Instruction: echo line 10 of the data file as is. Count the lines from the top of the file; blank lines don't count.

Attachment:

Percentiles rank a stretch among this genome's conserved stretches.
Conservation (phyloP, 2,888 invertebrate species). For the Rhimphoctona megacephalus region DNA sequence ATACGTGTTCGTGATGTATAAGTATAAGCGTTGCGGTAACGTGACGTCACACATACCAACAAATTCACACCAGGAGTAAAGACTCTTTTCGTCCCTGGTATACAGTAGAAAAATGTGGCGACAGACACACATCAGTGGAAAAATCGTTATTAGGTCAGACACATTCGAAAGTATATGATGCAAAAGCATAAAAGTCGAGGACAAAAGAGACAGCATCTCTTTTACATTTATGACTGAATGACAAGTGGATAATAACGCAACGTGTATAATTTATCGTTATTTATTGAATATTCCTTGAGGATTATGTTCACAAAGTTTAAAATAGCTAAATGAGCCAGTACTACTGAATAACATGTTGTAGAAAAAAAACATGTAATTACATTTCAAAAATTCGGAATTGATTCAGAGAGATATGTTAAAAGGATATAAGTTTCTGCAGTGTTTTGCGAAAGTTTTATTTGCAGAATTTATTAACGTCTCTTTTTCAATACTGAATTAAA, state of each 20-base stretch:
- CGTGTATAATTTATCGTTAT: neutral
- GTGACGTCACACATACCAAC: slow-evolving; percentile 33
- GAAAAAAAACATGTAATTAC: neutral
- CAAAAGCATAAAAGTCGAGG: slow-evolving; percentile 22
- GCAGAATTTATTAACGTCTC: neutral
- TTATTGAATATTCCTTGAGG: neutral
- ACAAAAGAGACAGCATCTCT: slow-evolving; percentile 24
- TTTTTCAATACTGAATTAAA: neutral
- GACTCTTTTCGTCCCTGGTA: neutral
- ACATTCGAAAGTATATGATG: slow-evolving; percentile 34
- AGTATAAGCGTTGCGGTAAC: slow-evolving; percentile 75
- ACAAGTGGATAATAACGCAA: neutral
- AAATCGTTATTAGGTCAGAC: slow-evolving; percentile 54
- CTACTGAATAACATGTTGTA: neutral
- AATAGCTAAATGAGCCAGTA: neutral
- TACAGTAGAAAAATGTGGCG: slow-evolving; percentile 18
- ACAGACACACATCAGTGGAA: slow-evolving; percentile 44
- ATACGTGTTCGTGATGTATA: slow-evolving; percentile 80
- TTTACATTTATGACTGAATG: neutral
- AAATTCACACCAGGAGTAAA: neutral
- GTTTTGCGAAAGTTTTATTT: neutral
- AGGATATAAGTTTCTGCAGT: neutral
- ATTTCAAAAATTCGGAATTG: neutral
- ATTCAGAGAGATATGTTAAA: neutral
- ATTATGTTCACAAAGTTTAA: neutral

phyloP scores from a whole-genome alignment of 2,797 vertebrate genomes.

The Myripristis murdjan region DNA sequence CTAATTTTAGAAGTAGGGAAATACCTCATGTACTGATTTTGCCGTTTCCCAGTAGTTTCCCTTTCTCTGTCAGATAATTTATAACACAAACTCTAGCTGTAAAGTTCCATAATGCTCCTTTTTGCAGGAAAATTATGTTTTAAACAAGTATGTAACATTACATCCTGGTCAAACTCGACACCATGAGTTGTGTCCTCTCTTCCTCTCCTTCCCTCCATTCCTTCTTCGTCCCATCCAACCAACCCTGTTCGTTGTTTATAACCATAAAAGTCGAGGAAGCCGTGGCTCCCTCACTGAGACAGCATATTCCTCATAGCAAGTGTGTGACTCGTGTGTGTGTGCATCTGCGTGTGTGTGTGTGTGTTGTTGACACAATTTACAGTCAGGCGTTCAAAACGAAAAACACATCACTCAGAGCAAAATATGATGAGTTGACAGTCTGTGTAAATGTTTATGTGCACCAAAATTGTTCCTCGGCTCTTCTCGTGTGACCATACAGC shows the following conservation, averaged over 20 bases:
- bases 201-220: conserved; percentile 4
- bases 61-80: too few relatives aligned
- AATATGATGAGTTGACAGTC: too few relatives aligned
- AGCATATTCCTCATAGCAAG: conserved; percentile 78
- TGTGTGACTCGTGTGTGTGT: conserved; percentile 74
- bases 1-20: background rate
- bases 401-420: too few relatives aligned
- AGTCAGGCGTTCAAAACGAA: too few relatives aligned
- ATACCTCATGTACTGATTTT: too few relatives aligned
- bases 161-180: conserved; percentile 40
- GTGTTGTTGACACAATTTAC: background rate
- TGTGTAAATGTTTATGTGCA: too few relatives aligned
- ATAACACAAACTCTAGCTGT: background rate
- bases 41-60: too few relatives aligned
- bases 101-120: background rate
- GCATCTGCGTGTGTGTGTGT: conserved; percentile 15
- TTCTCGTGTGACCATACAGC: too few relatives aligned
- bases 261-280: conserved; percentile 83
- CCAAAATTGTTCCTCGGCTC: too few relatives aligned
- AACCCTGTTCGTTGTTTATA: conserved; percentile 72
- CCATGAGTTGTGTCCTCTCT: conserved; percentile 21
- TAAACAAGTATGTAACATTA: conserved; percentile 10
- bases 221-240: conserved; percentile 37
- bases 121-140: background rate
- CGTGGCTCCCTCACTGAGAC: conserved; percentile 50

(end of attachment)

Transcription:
- TTTTTCAATACTGAATTAAA: neutral